Epicurean at St Katharine Docks: London street food from around the world
Now that street food is, er, trendy, and has been for a while, the volume of emails or tweets I get from people saying ‘I’ve quit my job and started a street food van – do you have any idea of where I can trade?’ has increased a lot. And, call me cynical, but with anything trendy, what you get alongside all the brilliant new trading talent is some utter crap; made by people who’ve just jumped on to ride the wave.
Now I’m all for risk taking but it always surprises me that someone would bother to spend a serious amount of time and energy – and that’s before you think about the financial risks involved – to go and set up a business without first having worked out if there’s an actual market for it. In this case, I don’t mean an audience of people willing to pay money for the thing you’re offering to cook, I mean a physical food market that has space for you to trade your wares at. Because without that, you’ve got nothing. Sure, you can run a successful London street food business doing private events and all that jazz, but without some element of a public face – not to mention the the opportunity to see if you’re cut out for the hardcore existence that is running a weekly or monthly stall – you don’t get the loyal followers who seek you out on social media, the same coverage opportunities, and the same face time with your customers.
What I’m saying is that if you’re planning to quit your job as a sous chef in a grotty basement kitchen, your 9-5er, or your life in the City to go and sell 50 of your version of bacon sarnies on a daily basis, do – but please also take a moment to think past the concept to actually selling the thing. Or if you want serious advice on this, consider talking to an expert, say, someone at a food business incubator, who would be a great sounding board. A lot of people do all of this and more and go on to create fantastic street food businesses – but gawwwd there are so many that don’t…
To the new St Kats street food market…
Anyway I was thinking about all of this in the context of a newish London street food market, billed as a ‘global street food market’, in St Katharine Docks, next to Tower Bridge. Wondering whether it might be just another band of traders doing the same old thing, I accepted an invitation from a press release (a rare thing on this blog) and on one rainy Friday afternoon headed off via the overground, the DLR etc and found my way through throngs of tourists to the little enclave that is St Katharine Docks.
It turns out that this trading space was once run by Shepherds Markets – the people also in charge of a number of other London street food markets – but it has now been taken over by Epicurean Events, a team of people who are really passionate about quality food, and who also do some good things in Devonshire Square, St Giles, and East India Docks. It runs every Friday lunchtime, and then on Saturdays until September there’s something called St Katharine Docks’ Riverside Taste which includes more artisan produce and some hot food.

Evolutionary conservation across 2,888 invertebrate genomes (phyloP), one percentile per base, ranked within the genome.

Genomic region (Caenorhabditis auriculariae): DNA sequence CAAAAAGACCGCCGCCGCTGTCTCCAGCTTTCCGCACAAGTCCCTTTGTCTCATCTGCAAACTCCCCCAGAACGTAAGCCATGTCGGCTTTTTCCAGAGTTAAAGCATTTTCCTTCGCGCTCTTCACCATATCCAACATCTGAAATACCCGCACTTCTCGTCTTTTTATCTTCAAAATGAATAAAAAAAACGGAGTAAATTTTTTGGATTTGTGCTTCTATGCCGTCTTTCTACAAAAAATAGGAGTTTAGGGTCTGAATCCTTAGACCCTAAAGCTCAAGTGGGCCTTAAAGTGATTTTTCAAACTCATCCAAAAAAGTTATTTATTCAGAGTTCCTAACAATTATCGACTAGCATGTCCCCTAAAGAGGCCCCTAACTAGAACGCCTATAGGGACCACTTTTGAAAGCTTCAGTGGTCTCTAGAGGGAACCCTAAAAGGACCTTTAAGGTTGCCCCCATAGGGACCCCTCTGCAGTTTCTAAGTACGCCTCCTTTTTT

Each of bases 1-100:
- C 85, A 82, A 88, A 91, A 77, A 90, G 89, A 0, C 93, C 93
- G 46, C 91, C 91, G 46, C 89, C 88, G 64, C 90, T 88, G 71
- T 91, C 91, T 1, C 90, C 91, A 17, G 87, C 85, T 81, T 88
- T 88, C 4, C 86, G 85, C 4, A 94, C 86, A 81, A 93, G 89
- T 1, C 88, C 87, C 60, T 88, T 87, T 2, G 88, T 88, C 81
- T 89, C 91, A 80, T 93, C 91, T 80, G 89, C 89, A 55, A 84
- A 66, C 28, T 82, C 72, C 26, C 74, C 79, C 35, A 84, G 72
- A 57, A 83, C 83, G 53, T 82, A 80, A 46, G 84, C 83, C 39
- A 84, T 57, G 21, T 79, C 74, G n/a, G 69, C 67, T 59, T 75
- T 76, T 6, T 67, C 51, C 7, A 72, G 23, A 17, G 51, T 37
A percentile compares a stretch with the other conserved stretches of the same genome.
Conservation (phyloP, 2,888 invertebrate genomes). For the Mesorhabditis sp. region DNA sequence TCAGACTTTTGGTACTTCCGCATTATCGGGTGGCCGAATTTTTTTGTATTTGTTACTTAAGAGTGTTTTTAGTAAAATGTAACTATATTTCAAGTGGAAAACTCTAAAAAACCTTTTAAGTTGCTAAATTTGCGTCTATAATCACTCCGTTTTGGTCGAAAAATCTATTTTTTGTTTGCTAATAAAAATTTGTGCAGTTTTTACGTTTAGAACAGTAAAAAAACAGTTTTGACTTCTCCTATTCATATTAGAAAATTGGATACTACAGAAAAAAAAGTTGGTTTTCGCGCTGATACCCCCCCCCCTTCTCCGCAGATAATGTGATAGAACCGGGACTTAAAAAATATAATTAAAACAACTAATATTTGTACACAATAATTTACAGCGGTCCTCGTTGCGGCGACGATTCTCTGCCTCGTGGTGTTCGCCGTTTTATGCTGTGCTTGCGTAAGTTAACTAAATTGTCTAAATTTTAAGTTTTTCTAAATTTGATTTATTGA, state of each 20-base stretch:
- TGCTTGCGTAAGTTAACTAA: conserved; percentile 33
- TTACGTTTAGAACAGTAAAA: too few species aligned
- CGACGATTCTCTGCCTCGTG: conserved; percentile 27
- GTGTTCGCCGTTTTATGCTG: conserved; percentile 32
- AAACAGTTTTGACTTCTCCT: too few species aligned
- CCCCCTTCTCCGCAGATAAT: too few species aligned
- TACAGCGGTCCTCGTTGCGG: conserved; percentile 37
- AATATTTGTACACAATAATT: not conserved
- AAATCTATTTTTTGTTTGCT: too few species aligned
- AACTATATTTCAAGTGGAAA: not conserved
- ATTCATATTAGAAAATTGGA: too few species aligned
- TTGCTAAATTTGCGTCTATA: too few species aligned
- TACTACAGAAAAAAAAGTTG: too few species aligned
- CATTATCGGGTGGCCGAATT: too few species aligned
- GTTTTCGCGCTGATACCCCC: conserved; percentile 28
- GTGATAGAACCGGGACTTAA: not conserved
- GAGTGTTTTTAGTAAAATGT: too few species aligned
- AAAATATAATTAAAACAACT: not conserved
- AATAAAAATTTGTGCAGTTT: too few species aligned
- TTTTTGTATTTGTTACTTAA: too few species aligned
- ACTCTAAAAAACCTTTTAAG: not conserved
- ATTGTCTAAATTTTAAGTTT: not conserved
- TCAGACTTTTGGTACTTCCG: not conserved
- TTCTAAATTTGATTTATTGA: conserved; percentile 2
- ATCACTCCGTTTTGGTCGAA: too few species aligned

All of which is fine by me, because I think what they’ve done here is really good.
Crossing the docks, as soon as you’ve spotted a little line of orange and red gazebos you know you’re in the right place. From there it’s like a parade of food from all over the world, where you walk down the middle and simply pick what you want to try. Will it be the Mexican burritos from Santana Grill (an old LSF fave), something from Peru Finest, Allihopa, or Claude’s Boulangerie & Patisserie, or a box from Nha Trang Kitchen, Filipino bites from BBQ Dreamz (reviewed here by LSF) or burgers from Cheeky Burger?
Led by the smell, and also the need to fill up on warming grub on a rainy day, we settled on Makatcha, a stall that specialises in amazing South East Asian grub. And it is startlingly good.
Our treasure was a box of beef (and chicken) rendang, served with rice, and the stew had those deep, complex flavours and spice that make a rendang so good: good quality meat, slow cooked in all sorts from garlic, to cinnamon, galangal, star anise and so on, upgraded further with an ace peanut sauce. Apart from a good one in Chinatown, I’ve only eaten these in Malaysia and I just love their richness.
Over the way was my second find – a halloumi wrap from The Athenian stall, run that day by three lovely smiling guys. Everyone seems to shove halloumi in a wrap these days, don’t they? But these were better than everyone else’s. The stall is attached to a delicatessen in which they make their own sauces. There are three of these – a cooling tzatziki of cucumber, yoghurt and garlic; their original Souvlaki sauce which they won’t reveal the ingredients for; and the incredible tyrokafteri, a spicy feta and red pepper. It’s a soft floppy pitta, with a halloumi-like cheese that isn’t actually halloumi but Talagani sheep’s cheese from a small producer in southern Greece, which you can chargrill in the same way, served with fresh veg and herbs. It’s very good.
We ate ours sitting on a bench outside The Dickens Inn – buy a drink and they’ll have you for as long as you like.
And that’s all there is to it. Great concept, great market, great food, nice view. Boom.
Find the World Food Market at St Katharine Docks’ every Friday, 11am-3pm, on Marble Quay; skdocks.co.uk